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Citigroup signs on to use .Net services

The financial services company will use two of the technologies in .Net My Services, a concept Microsoft has been struggling to define a business plan for.

Citigroup has agreed to use Microsoft's Web services technology, including password protection, online authentication and messaging services.

The endorsement is significant for Microsoft, which has been struggling to define a business plan for its .Net My Services concept. The idea behind .Net My Services is to establish a "digital safe-deposit box" for hosting and delivering personal information while providing an array of services ranging from commerce to communication in partnership with Web retailers.

Citigroup will use two of the .Net technologies: Passport, a password authentication service, and .Net Alerts. The Passport service will allow customers to be authenticated by Citigroup when making purchases online or accessing personal data. The Alerts service will be used to provide people with custom information online.

"Microsoft is continuing to find support for Passport and .Net Alerts. But this doesn't indicate a groundswell of support for .Net My Services," said Matt Rosoff, an analyst with Directions on Microsoft.

Microsoft had hoped consumers would pay fees that would cover the bulk of the expense to run these one-stop services, which would, in turn, manage passwords, calendars and other personal information. Instead, the plan has been the source of continual confusion among potential customers, has encountered a series of problems with its underlying technologies, and has faced internal frustration that sources say even led to its lead executive being reassigned.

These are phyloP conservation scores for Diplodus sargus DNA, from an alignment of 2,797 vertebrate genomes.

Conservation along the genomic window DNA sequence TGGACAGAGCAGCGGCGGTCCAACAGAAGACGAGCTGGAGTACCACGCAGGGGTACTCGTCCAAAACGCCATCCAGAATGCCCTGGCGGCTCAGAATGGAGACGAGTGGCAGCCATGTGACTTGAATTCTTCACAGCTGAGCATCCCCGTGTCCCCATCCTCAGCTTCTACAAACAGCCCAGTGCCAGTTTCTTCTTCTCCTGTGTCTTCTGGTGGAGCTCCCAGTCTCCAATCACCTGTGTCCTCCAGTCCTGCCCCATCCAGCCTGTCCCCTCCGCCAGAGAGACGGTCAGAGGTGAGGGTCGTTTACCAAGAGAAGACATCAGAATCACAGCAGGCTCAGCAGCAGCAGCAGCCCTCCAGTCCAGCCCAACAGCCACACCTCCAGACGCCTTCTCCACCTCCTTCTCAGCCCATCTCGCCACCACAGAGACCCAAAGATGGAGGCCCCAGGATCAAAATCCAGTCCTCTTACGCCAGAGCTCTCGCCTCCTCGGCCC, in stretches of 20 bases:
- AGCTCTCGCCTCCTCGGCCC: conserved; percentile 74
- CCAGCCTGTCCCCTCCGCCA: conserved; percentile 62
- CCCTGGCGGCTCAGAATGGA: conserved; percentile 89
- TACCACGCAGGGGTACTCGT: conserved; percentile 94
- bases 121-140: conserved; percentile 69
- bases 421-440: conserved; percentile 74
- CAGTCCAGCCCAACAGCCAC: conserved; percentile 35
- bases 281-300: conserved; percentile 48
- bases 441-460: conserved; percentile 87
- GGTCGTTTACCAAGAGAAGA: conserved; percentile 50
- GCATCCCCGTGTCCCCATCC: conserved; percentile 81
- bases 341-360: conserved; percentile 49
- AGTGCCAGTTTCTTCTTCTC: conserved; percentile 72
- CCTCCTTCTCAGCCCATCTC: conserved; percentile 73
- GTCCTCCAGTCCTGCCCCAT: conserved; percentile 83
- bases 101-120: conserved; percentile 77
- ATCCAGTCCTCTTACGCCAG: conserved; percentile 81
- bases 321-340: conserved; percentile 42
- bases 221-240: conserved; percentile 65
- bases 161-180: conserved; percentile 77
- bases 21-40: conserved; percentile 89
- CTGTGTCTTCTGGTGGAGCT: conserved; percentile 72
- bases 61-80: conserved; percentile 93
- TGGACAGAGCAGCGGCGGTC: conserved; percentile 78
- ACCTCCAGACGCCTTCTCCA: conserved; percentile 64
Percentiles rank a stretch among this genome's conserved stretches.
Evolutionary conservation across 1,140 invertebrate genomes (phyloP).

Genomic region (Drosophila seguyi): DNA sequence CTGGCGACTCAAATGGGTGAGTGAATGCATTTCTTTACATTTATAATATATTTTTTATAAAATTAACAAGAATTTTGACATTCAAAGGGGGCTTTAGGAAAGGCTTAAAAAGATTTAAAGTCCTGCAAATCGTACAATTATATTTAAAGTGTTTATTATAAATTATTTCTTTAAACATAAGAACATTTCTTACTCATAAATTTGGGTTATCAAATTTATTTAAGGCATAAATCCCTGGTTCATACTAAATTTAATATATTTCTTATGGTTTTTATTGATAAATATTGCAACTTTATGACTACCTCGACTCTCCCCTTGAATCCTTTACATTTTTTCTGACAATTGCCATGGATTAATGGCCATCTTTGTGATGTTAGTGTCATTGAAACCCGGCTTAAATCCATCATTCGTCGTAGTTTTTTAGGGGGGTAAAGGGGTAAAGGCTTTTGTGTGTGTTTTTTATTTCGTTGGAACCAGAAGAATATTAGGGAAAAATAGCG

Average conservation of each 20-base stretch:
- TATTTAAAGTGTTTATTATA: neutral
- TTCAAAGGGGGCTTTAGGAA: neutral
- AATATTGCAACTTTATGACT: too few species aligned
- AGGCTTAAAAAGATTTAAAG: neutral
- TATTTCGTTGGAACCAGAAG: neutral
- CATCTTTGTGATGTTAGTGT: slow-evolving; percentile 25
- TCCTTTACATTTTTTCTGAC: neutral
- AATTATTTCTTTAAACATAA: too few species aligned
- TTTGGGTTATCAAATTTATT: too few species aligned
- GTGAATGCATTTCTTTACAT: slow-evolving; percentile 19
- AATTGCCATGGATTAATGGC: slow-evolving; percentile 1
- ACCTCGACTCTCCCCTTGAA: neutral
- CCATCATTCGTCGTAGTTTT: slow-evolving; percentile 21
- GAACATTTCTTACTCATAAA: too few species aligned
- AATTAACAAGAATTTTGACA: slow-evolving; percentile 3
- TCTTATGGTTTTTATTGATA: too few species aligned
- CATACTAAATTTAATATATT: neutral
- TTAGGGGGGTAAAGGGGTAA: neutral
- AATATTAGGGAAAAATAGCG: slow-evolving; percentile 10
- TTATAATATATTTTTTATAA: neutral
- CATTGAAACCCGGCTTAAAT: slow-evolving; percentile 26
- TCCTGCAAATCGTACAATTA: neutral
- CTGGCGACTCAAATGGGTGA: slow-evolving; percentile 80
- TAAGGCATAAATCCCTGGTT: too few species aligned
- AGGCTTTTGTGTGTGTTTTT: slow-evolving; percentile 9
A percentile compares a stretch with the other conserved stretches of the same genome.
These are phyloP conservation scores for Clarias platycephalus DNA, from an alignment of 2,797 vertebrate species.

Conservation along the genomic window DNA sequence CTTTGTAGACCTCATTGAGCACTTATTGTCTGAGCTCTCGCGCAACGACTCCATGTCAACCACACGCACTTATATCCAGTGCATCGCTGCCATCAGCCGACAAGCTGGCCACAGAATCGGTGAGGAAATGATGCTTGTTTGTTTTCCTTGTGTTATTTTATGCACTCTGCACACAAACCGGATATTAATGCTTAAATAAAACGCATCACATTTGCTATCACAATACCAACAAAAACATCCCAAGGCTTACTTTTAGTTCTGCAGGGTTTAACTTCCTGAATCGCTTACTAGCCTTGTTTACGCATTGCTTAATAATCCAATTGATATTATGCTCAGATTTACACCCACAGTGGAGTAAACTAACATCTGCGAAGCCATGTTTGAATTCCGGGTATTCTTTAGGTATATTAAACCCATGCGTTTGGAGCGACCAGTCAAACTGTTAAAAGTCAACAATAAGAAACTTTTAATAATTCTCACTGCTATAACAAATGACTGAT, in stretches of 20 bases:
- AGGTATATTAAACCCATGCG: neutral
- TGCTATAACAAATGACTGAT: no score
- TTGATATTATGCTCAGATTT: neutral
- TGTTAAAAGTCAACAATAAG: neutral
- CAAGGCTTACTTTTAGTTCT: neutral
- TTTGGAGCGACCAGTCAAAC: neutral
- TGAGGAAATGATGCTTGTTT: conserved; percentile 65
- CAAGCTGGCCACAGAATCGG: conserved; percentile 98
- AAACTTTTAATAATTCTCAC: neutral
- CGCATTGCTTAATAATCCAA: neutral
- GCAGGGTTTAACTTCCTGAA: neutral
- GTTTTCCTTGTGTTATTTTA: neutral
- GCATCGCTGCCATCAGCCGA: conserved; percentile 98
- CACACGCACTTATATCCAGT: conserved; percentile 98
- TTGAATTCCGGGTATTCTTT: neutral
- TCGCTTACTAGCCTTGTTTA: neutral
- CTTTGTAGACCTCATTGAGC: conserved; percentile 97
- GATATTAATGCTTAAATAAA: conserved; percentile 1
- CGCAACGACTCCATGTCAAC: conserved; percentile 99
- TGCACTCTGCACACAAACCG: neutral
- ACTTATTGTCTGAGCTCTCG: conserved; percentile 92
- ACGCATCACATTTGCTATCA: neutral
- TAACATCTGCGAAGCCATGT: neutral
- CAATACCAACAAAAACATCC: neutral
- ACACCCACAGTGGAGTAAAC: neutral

Even Passport has had its setbacks: Despite Microsoft's pledge to open up the service to others, privacy organizations and consumer advocates have complained that Passport does not adequately protect consumer information, a charge Microsoft strenuously denies.

Credit card companies have been taking harder looks at online authentication, with studies showing that consumers are still concerned about online fraud. Visa recently launched a security program that validates members' identities through the use of a password.

Also as part of the deal, Microsoft has agreed to declare Citigroup's Citi Cards the "preferred payments provider" on MSN and to promote them throughout the service.

Financial terms of the deal were not released.

News.com's Mike Ricciuti contributed to this report.